Harsh truths

December 24, 2015

Journalists – if not their editors – were once thought to be capable of boldly digging for the truth at the expense of the reputations of others, but how many academics dare tread that path (“Could academics take on the role of investigative journalists?”, Features, 17 December)? And if they do, say, 100 per cent prove that entire academic industries have been making their fortune on the back of newly proven fallacies, do not expect the peer reviewers and publishers who make their money in that industry to embrace and promote the new data. With few journalists worth their salt left to reveal the truth to the public, all we have today is social media, blogs and websites. Will it be enough for the truth to out?

drmikesutton
Via timeshighereducation.com


Send to

Letters should be sent to: THE.Letters@tesglobal.com

Letters for publication in Times Higher Education should arrive by 9am Monday. View terms and conditions.

You've reached your article limit

Register to continue

Registration is free and only takes a moment. Once registered you can read a total of 6 articles each month, plus:

  • Sign up for the editor's highlights
  • Receive World University Rankings news first
  • Get job alerts, shortlist jobs and save job searches
  • Participate in reader discussions and post comments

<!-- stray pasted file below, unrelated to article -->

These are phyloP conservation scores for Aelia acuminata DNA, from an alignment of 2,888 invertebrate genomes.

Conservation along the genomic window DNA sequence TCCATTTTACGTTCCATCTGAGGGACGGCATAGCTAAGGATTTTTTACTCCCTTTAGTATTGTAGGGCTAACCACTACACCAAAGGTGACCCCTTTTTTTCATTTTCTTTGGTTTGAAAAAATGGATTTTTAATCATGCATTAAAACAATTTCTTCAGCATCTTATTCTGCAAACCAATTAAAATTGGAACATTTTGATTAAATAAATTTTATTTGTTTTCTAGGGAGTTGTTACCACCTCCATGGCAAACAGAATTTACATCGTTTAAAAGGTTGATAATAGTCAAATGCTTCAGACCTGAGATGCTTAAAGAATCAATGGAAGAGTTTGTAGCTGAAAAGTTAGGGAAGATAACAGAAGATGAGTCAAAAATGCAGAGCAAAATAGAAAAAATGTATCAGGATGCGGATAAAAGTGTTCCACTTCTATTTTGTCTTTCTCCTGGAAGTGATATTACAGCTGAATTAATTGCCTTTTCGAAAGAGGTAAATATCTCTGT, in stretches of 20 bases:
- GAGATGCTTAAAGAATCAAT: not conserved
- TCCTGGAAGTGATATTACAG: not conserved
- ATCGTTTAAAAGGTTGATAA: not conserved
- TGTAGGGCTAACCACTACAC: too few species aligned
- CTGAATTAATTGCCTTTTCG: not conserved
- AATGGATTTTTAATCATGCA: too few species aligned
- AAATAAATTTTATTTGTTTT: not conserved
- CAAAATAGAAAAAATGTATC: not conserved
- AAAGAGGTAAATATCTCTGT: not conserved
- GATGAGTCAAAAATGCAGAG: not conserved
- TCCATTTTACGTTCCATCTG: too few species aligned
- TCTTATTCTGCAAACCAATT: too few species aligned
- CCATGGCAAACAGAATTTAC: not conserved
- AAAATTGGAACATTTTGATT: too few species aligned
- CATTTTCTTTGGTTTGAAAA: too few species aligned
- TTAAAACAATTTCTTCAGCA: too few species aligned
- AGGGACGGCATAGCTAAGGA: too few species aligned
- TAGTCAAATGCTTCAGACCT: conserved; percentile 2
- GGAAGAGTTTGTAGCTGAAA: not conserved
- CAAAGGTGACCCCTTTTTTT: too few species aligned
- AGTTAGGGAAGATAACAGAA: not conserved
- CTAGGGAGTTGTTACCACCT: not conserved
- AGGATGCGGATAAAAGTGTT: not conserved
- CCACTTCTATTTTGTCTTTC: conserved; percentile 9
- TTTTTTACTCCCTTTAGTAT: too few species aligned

Register

Have your say

Log in or register to post comments

Most Commented

question marks PhD study

Selecting the right doctorate is crucial for success. Robert MacIntosh and Kevin O'Gorman share top 10 tips on how to pick a PhD

Pencil lying on open diary

Requesting a log of daily activity means that trust between the institution and the scholar has broken down, says Toby Miller

India, UK, flag

Sir Keith Burnett reflects on what he learned about international students while in India with the UK prime minister

Application for graduate job
Universities producing the most employable graduates have been ranked by companies around the world in the Global University Employability Ranking 2016
Construction workers erecting barriers

Directly linking non-EU recruitment to award levels in teaching assessment has also been under consideration, sources suggest